Most people have heard of the diary; it is the real life musings of a teenage girl who died at the hands of the Holocaust. She and her family went into hiding to avoid the Nazi regime, but were caught. They were sent to notorious concentration camps, and joined the ranks of millions of Jews who were killed in the name of racial purity.
When Anne’s father, Otto Frank survived, he returned home to discover that he was the only surviving member of his family. His daughters and wife had perished. He discovered his daughter’s diary, and decided to publish it, so that people all over the world could know what it is like to be a teenager, and know that leaving the house could result in your death.
Not surprisingly, it is now considered one of the most important social documents from the era. Her diary has been translated into countless languages and sold numerous copies.
However her diary is in the spotlight of the international media this week for an entirely different reason. This time it is not in celebration of the strength of this teenage girl, who documented her time in hiding. Rather, she is in the spotlight because, according to one woman, Gail Horalek, the diary is pornographic and unsuitable for her seventh grade daughter.
We can assume that this woman’s daughter is either twelve or thirteen. This girl and her classmates, who were required to read it for class, probably know a few simple truths at this point of their lives. Most will know that they have something called a vagina.
Anne Frank wrote this diary when she was around a year older than the seventh grade girls who are currently reading it. She also knew she had a vagina. According to Gail Horalek, this is what makes the diary pornographic and unsuitable for young girls.
The passage that Horalek refers to is this one:
“Until I was eleven or twelve, I didn’t realize there was a second set of labia on the inside, since you couldn’t see them. What’s even funnier is that I thought urine came out of the clitoris…When you’re standing up, all you see from the front is hair. Between your legs there are two soft, cushiony things, also covered with hair, which press together when you’re standing, so you can’t see what’s inside. They separate when you sit down and they’re very red and quite fleshy on the inside. In the upper part, between the outer labia, there’s a fold of skin that, on second thought, looks like a kind of blister. That’s the clitoris.”
The passage is fairly clear cut. It simply details a young girl’s fascination with her vagina and with her body. Surely this description, and these musings from Anne Frank, are similar to what go through the heads of many young girls. After all, it is only natural for a child to find the changes their body goes through during puberty to be fascinating.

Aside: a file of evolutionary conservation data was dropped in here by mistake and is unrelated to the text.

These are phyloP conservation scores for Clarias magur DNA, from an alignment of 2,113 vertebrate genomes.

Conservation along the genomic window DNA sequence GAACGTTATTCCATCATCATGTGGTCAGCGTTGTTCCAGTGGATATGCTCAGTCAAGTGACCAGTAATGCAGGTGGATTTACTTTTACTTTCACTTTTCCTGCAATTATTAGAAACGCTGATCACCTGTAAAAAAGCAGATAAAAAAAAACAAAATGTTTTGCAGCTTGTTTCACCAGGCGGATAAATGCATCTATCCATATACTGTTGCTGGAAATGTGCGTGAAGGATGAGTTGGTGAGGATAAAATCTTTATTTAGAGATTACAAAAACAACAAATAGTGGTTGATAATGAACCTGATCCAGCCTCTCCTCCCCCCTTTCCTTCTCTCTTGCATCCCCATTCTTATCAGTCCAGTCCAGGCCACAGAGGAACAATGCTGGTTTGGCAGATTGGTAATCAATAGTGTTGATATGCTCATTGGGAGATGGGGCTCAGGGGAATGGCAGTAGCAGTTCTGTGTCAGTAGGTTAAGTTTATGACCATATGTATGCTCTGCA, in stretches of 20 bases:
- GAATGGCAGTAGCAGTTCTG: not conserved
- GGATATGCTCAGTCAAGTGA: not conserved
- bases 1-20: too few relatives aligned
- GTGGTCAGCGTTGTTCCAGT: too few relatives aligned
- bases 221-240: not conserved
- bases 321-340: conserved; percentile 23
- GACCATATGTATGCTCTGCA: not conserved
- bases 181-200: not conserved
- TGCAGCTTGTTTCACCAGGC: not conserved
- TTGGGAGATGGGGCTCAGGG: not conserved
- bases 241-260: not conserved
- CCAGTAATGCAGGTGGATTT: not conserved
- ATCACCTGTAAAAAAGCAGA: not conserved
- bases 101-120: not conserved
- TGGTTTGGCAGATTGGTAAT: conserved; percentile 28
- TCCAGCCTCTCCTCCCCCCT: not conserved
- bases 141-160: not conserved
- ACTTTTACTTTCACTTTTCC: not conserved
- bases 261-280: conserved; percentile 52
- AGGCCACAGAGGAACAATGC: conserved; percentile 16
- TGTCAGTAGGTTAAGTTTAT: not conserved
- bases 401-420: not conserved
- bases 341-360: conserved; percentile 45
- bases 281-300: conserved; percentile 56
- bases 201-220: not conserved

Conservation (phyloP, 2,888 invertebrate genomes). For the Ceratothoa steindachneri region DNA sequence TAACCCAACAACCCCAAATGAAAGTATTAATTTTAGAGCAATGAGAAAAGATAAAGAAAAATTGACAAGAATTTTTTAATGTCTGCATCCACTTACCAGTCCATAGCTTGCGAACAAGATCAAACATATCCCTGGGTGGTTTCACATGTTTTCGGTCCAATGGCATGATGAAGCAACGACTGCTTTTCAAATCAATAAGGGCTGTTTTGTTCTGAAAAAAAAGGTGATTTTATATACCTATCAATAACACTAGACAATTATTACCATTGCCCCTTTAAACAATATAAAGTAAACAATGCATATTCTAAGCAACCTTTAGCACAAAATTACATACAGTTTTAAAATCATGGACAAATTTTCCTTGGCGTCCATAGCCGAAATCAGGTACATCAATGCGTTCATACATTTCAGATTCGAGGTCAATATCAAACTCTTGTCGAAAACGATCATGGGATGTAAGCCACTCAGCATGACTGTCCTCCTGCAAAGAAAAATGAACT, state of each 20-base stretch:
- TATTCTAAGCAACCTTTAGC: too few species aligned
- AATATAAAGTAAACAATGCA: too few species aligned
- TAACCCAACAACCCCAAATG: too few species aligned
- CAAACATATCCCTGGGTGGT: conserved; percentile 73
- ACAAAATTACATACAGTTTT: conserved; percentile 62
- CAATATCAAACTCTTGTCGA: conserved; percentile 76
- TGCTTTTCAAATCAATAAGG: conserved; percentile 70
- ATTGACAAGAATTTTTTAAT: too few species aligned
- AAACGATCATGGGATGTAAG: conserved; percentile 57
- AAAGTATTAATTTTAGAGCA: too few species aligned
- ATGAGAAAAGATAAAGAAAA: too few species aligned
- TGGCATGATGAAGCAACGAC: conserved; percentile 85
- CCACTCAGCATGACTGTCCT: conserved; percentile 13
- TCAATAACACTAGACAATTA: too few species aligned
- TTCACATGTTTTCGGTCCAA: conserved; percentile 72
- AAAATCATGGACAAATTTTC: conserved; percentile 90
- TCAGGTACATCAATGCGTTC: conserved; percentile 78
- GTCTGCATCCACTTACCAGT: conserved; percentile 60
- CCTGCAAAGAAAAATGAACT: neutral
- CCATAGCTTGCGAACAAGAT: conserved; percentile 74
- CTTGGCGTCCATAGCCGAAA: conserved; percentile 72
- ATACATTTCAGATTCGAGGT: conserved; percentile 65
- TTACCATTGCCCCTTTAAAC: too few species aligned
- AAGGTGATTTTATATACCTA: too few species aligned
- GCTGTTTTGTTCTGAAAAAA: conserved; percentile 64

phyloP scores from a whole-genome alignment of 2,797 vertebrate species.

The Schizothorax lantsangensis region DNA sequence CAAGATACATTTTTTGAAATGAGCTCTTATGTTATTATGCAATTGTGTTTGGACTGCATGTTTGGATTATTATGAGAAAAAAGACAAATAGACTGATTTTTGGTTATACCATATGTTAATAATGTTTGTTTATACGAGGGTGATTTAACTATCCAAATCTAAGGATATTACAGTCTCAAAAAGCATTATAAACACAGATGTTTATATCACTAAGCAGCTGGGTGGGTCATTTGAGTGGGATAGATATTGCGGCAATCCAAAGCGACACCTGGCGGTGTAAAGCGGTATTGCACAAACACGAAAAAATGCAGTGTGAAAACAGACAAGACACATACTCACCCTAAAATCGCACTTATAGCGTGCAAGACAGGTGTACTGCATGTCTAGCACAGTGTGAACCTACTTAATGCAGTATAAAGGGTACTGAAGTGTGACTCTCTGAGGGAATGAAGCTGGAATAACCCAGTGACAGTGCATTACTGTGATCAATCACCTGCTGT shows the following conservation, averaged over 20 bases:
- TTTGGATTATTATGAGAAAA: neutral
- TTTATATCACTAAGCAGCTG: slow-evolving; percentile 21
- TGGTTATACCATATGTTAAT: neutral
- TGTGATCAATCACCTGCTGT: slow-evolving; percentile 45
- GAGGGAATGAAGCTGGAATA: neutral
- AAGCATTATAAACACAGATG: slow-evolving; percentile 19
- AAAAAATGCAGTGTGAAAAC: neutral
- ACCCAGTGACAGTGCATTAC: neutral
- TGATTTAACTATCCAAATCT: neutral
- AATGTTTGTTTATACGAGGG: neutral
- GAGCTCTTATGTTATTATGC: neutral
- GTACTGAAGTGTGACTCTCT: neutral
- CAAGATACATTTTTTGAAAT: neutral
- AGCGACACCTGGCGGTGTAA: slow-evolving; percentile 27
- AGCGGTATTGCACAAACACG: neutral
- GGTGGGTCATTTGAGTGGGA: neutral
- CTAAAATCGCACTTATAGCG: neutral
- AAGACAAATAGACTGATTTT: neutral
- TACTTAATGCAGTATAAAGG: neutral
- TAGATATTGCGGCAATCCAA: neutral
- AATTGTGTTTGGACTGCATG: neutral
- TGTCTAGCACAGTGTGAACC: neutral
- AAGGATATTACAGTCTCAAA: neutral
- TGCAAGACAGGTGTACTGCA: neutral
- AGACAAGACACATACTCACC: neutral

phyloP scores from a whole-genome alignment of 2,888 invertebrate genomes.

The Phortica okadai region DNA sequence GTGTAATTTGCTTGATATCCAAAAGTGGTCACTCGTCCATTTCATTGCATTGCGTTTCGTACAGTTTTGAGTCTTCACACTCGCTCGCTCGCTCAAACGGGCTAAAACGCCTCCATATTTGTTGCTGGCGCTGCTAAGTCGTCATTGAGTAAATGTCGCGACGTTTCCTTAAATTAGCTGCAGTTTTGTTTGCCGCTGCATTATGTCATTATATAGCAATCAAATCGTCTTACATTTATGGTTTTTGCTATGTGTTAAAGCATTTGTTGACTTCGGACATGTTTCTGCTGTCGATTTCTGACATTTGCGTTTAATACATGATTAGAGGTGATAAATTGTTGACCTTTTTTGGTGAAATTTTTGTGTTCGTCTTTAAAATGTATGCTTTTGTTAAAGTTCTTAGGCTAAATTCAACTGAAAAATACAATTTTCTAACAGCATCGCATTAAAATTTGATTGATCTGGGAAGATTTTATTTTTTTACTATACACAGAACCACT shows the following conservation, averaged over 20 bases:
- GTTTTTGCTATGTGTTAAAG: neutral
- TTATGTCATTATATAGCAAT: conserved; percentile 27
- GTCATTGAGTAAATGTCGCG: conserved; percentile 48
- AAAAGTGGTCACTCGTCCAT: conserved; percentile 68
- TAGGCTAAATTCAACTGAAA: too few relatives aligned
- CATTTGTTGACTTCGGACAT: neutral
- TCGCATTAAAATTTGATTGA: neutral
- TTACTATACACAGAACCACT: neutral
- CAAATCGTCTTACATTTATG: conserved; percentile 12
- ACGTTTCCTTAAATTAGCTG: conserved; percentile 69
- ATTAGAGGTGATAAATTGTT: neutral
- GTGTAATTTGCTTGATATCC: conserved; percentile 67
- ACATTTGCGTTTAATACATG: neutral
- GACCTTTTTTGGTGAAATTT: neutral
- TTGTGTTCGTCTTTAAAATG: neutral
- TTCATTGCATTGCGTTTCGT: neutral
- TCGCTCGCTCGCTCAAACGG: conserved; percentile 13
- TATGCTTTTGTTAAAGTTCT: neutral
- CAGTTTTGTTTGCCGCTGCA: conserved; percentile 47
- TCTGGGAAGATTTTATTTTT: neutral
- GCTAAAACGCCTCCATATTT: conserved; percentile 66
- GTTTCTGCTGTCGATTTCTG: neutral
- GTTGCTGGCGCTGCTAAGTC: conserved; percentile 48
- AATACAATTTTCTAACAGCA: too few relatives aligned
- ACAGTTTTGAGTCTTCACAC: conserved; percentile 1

Horalek’s claim encompasses difficulties that have plagued the human race for thousands of years, yet we consistently fail to do anything about; that is the sexualisation of the woman’s body by society, and the encouragement of the belief that women are merely temptresses, only there to tear men away from the good, holy lives they could have led.
Why does society encourage the belief that genitals are something to be ashamed of? We still associate women with the famous depiction of Eve from the Bible. She famously disobeyed God – she took the forbidden fruit from the tree, and just like that, she and Adam became ashamed of their nudity, and everything started to go wrong.
In fact, the story of Adam and Eve is a metaphor for sex. The forbidden fruit that they were supposed to stay away from was the act of sex, and of course, Eve was the one who couldn’t control herself. Even at the time this was written, woman was presented as the sexual miscreant, with man being the pitiable slave at her service.
Women’s rights have come a long way in recent years. In many parts of the world, women are seen as equals to men, ready to contribute to the world around them as much as they please.
Yet one thing Horalek’s comments prove is that we have much further to go. Full equality will never be achieved until we de-sexualise the vagina, and de-stigmatise the natural fascination of men and women with their bodies.
Rather than condemning the diary of Anne Frank for giving a description of her vagina, we should champion her honesty. This is not pornographic, it is mere biology. The intention of pornographic material is to sexually excite or arouse. It is highly unlikely Anne Frank intended to sexually excite her readers, considering she never intended to have readers; this diary was a personal one that she happened to be writing before her death.
Most of all, however, we must look at Horalek’s comments critically, and remind ourselves that Anne Frank’s diary is vital to people of today. We must keep the devastation of the Holocaust in our minds to avoid any kind of repetition. Her description of her body must be seen as an aspect of adolescence, and the truthfulness of this work should be commended rather than be seen as something that is wrong, dirty and sexually deviant.